Christina Applegate is seen on location for the movie "Going the Distance" in Manhattan on August 3.
A new government task force has released new guidelines for mammograms, claiming that most women should start getting the test every two years starting at age 50 – instead of the previously recommended age of 40.
And while breast cancer survivors in Hollywood are being very vocal on the topic, so is Sarah Palin, who spoke with Access Hollywood's Maria Menounos in Grand Rapids, Michigan on Wednesday, where Palin was promoting her book "Going Rogue."
"I think that's a dangerous recommendation," Palin told Maria. "You can talk to any cancer survivor who was diagnosed early thanks to an early mammogram and I would think that they would tell you much differently than what you're hearing today that they shouldn't receive [the tests until age 50]."
It's a sentiment echoed by celebrities who have fought and survived the disease, as well.
"I'm shocked that they want to abandon proven therapies based on cost analysis. This is wrong," Jaclyn Smith told Access Hollywood.
Jaclyn, the former "Charlie's Angels" star, was diagnosed with breast cancer in 2003 at the age of 56.
"We're going to be put back in the dark ages again. Women are just starting to not be afraid to self-examine and have regular check ups and now they're saying to push it another 10 years," she continued.
In addition to her concern over pushing back the recommended age to begin testing, Jaclyn also took exception to the government no longer suggesting annual check ups.
"The year before I was diagnosed, my mammogram was fine," she revealed. "If I hadn't done that next year's mammogram, I would've had a different outcome."
Olivia Newton-John was diagnosed younger than Jaclyn. Her cancer was discovered 17 years ago at the age of 43 – seven years younger than the age now being recommended for mammograms.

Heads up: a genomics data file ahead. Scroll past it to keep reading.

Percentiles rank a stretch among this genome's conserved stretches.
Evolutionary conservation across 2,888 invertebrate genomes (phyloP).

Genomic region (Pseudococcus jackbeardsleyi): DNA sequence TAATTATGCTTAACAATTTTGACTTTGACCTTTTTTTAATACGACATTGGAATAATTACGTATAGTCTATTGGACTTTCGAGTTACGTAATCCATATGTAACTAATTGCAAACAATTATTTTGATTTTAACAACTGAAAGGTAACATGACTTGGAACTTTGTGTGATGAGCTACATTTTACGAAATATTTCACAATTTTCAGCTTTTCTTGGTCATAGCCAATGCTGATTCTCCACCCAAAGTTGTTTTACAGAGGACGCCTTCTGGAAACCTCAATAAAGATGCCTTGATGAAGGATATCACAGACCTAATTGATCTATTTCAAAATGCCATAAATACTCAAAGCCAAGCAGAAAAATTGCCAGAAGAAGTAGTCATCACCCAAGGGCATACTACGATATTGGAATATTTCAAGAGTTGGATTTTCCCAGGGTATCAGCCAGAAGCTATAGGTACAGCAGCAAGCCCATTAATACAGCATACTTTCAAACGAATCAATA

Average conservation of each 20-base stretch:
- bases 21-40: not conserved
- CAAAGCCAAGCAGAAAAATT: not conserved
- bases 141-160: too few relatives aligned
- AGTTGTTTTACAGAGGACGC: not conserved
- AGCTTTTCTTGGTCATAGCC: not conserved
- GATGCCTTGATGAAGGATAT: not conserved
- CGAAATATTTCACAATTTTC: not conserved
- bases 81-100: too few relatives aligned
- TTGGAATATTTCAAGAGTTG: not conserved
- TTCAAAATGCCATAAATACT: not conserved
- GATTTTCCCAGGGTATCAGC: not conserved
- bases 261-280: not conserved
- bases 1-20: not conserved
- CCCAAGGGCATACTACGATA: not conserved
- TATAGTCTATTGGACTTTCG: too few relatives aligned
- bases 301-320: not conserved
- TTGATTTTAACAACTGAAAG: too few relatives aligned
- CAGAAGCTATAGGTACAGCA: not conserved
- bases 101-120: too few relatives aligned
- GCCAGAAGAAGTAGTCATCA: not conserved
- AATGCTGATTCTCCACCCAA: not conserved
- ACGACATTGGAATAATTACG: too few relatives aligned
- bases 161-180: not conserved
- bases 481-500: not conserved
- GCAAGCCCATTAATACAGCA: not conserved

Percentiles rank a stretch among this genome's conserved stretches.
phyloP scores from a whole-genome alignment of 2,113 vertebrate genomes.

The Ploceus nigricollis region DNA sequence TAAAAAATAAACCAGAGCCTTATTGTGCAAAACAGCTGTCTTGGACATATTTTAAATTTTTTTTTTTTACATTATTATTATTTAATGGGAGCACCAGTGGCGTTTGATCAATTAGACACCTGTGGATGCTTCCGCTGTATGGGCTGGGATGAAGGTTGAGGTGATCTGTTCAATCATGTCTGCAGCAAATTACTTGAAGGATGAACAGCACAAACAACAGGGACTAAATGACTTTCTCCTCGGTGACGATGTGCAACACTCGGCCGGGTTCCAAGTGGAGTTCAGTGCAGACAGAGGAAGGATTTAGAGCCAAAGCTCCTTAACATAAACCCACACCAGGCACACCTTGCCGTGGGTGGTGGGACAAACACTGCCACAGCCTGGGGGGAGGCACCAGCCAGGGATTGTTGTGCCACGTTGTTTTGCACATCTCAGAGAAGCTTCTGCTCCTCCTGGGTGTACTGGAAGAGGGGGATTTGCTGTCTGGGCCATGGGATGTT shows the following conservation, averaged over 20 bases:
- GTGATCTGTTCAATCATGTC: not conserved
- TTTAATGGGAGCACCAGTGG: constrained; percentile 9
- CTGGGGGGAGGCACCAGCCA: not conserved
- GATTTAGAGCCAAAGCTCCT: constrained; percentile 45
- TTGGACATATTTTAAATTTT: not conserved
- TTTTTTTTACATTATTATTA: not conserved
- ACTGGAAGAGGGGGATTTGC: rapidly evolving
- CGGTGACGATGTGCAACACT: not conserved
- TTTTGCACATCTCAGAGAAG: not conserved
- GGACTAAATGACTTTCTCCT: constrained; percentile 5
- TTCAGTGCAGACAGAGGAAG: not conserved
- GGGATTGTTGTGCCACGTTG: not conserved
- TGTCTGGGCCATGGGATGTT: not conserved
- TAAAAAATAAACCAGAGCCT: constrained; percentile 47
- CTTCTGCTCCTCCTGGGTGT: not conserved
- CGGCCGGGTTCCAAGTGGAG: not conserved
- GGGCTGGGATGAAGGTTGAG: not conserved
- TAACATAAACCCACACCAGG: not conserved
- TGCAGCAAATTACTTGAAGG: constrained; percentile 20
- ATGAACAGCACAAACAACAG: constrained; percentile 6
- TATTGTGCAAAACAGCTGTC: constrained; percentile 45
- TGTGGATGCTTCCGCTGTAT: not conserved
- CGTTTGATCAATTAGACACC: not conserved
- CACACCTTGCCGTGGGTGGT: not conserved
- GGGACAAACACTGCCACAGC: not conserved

"We are not data, we are human beings," Olivia told Access. "You can't judge it by data. I was in that 40 – 50 range."
Since her diagnosis in 1992, Olivia has become a vocal advocate for breast cancer research and other health issues. The star, who will be performing on FOX's TV skating and musical special "Kaleidoscope" on November 26 to raise awareness for women's cancer, also believes strongly in self exams, which the new guidelines say are of no value.
"At least for me, breast self-examination is the key," she said. "That's how I found my lump and then I went to the doctor and he sent me for my mammogram."
Like Jaclyn and Olivia, other Hollywood stars have also battled breast cancer – Cynthia Nixon, Sheryl Crow and Melissa Etheridge were just a few of the celebrities who have been diagnosed with breast cancer in their early 40s.
There's also Christina Applegate, who was 36.
"I think that most women in America think that because we always hear from doctors, that you don't have to get a mammogram until you're 40, but is that sill correct?" Christina told AccessHollywood.com's Laura Saltman during an interview in September. "That's a misconception."
Because she had a strong family history of the disease – her mother is a survivor of breast and ovarian cancer – Christina began getting mammograms at 30. At 36, her doctor recommended she take her testing a step further.
"They were finding that the MRIs were really great for discovering it at an early stage, so I had my first MRI and they found cancer," she revealed. "For me personally, it saved my life."
Related Content from AccessHollywood.com:
PLAY IT NOW: Hollywood Breast Cancer Survivors Respond To New Mammogram Guidelines
PLAY IT NOW: Christina Applegate Opens Up On Breast Cancer Awareness